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kdodds raises a good point here. I bought a juniper completely out of the blue. I had no idea what to do. I must have kept it indoors for a month and a half. As I found out later by becoming part of this forum, junipers can never be indoors. They can be indoors for a short periods of time. 1-2 maximum for display. They love partial shade, and being misted 1-2 times a day. Now if your looking for an indoor plant, you've got the wrong one. If you want us to, we can suggest some great indoor plants. If you want an outdoor plant, then we can also make some suggestions. The only problem there is, we need to know relatively where you live. As in what country and what state or province. Since bonsai are really sensitive it is crucial to know what kind of climate you live in and act accordingly to that climate. As for books. Don't go looking for books specifically for junipers because if I am correct your not sure on which of tree you want.
This will all come to you in time. Don't feel like making a rushed decision either. That is bad when it comes to bonsai.
Anyway, sometimes Barnes and noble aren't the best place for books on bonsai. I may be wrong. The borders I go to has almost nothing on bonsai.
Here are some good books that I have read.
Ortho's All About Bonsai-No Specific Author
Bonsai Survival Manual-by Colin Lewis
The Living Art of Bonsai- by Amy Liang

That's just a few titles. Click on the link below and it will bring you to another thread in the forum. It is specifically about books.

https://www.helpfulgardener.com/forum/viewtopic.php?t=8816

Also, try looking for books on Amazon, their much cheaper there.
You can also go looking on different websites for information.
I have made a thread called "Bonsai Website Index". It is only a few down the line so go and click on it. There are a good amount of links.
Remember we may criticize you but it will CONSTRUCTFUL criticism.
Ane please, whatever you do, don't buy a "tree" thats been packaged ans shown in a box. They tend to be clippings of a juniper just shoved in a little pot and put in a box.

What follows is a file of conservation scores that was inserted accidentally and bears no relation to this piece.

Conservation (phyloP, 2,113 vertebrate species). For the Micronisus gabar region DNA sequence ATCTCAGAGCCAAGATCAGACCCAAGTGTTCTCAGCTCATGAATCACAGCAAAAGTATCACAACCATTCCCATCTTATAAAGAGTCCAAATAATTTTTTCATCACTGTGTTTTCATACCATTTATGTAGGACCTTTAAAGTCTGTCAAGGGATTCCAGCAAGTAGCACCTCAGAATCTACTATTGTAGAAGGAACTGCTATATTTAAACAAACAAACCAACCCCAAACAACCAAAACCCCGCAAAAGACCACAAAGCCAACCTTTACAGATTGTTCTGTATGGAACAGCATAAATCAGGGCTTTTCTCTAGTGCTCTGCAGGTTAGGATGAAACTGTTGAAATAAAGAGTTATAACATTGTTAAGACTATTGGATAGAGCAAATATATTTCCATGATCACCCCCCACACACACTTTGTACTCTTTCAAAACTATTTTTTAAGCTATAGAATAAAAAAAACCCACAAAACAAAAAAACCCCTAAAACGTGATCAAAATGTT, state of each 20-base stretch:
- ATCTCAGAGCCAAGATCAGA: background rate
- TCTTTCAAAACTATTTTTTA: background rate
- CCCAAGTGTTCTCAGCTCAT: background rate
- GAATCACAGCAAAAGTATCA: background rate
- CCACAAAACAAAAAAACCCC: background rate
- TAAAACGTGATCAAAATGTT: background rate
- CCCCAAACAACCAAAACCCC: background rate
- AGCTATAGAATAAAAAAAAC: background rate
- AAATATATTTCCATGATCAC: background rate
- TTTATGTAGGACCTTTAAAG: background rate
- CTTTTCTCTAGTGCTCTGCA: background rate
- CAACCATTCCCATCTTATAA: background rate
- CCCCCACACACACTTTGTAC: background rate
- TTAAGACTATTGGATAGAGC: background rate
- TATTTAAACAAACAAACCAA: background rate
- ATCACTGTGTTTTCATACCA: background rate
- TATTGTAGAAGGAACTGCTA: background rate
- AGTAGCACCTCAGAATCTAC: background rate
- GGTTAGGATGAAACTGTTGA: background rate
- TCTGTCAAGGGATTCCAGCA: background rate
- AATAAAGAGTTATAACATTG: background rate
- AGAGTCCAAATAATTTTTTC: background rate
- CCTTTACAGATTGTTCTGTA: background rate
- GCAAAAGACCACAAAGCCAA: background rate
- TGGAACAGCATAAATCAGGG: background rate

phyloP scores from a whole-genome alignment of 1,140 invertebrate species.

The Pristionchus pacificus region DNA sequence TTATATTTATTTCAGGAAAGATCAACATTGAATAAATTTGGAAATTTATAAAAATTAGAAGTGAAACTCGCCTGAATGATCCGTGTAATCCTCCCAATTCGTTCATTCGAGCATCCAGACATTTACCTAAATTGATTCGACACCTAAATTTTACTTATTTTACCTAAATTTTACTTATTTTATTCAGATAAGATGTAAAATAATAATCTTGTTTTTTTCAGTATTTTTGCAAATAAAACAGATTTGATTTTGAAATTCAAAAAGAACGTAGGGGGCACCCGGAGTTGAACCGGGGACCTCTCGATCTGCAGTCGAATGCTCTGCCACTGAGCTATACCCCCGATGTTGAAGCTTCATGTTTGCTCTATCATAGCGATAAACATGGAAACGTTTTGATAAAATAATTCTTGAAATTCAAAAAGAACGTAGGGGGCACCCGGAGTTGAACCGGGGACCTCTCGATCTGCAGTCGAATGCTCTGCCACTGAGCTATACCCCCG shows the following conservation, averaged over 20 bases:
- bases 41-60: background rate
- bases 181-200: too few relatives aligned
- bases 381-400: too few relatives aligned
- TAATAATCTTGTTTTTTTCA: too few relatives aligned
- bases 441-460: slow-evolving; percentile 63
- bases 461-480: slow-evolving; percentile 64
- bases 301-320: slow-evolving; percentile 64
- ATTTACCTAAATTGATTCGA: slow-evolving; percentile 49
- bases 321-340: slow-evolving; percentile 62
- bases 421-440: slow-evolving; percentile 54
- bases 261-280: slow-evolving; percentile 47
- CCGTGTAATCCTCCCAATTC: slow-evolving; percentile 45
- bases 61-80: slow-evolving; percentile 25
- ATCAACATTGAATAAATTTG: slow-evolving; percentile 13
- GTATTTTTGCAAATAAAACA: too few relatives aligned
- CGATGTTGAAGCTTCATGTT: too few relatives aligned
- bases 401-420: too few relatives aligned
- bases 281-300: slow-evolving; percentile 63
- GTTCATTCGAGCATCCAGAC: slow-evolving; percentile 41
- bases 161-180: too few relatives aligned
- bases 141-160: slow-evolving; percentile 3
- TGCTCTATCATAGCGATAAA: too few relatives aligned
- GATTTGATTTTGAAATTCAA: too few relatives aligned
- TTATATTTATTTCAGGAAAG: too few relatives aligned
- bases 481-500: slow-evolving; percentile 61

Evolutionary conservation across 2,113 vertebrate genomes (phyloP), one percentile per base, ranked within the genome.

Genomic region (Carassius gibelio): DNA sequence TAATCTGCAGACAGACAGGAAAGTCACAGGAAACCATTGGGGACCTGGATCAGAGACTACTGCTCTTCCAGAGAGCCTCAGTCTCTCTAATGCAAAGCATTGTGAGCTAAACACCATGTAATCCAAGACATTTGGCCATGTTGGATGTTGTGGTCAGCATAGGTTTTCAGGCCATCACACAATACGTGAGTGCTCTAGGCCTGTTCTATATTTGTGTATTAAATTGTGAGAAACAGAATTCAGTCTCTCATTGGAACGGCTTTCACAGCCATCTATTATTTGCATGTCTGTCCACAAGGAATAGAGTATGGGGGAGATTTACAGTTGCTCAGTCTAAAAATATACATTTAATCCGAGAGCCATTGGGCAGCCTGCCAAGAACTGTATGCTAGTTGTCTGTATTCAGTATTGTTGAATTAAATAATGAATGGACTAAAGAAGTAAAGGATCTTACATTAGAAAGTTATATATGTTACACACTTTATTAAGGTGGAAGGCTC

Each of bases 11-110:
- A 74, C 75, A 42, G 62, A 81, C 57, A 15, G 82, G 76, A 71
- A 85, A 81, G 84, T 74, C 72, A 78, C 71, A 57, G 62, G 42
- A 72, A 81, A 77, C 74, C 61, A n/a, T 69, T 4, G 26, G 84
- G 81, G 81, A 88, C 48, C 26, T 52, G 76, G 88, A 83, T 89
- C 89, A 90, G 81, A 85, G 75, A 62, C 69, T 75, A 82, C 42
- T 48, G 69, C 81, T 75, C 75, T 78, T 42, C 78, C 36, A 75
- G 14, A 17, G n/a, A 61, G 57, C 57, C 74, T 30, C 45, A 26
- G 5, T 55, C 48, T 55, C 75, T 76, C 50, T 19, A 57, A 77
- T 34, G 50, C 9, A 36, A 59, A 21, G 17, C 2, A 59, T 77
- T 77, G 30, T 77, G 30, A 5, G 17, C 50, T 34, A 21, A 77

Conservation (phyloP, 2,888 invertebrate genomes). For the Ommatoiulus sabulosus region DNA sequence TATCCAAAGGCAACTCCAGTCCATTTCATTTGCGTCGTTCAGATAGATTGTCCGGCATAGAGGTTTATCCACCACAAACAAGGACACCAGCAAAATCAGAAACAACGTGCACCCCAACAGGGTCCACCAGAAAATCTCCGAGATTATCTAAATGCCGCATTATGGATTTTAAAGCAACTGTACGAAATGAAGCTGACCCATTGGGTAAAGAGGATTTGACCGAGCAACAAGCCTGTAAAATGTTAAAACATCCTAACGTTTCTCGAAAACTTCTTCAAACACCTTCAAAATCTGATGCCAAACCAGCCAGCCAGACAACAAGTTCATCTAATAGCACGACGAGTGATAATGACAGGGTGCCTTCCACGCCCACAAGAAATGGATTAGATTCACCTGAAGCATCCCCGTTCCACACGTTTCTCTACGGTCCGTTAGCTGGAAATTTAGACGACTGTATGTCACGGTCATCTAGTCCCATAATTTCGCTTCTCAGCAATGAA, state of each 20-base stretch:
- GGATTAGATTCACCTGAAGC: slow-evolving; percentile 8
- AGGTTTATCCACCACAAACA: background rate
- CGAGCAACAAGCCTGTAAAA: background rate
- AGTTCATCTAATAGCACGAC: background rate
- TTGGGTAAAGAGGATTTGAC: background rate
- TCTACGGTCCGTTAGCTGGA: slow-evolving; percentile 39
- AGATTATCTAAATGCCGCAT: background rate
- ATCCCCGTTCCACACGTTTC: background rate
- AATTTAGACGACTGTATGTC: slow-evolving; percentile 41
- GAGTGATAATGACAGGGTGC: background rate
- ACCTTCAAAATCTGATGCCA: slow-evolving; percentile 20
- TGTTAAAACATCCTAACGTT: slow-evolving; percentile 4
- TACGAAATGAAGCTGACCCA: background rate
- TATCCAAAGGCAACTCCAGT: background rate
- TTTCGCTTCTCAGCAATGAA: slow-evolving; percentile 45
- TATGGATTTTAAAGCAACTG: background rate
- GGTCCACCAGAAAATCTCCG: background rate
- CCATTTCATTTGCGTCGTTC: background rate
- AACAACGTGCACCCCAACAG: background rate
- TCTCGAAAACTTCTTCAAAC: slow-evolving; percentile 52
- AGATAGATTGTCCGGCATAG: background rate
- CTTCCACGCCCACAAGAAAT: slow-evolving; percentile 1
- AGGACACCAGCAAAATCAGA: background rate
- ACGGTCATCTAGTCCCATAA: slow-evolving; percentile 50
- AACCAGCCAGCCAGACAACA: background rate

Good Luck!
~ Ken ~

Kenshin14435
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Norm, you and I must have been typing a response at the same time.
You won though. I made a link to the thread about books too. Without knowing you did.
Oh-Well...you win this race.(joking) :D
~ Ken ~

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Ken,

Yes that happens from time to time. 8)

Norm

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jberry90
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thanks for the tips! Im not sure as to what kind of tree that I want, i would like to have something for indoors as it would be easier, but I think I could handle one outside, as for location, I live in Cumming, Georgia, Usa, hardiness zone 7
Thanks again for all the help! Im really appreative, and I can take critisisim as I deal it out quite often, but I didn't tell you that ;)

Jberry

Kenshin14435
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If you want indoor bonsai then I have a list.
I got it from wikipedia so correct me if I'm wrong.(Norm)



The creation of bonsai is limited only by the imagination and talent of the gardener. Here is an incomplete list of the most popular species.

Ficus benjamina: the Weeping fig is a popular indoor tree that lends itself to the classical, upright form. It is one of the few tropicals that are accepted as "true" bonsai. The miniature cultivars like 'Too Little' are well suited for bonsai. It forms aerial roots and can be shaped as a banyan tree. Ficus are intolerant to branch down-pruning; one must start with a small tree and keep it small. They are sensitive to stress.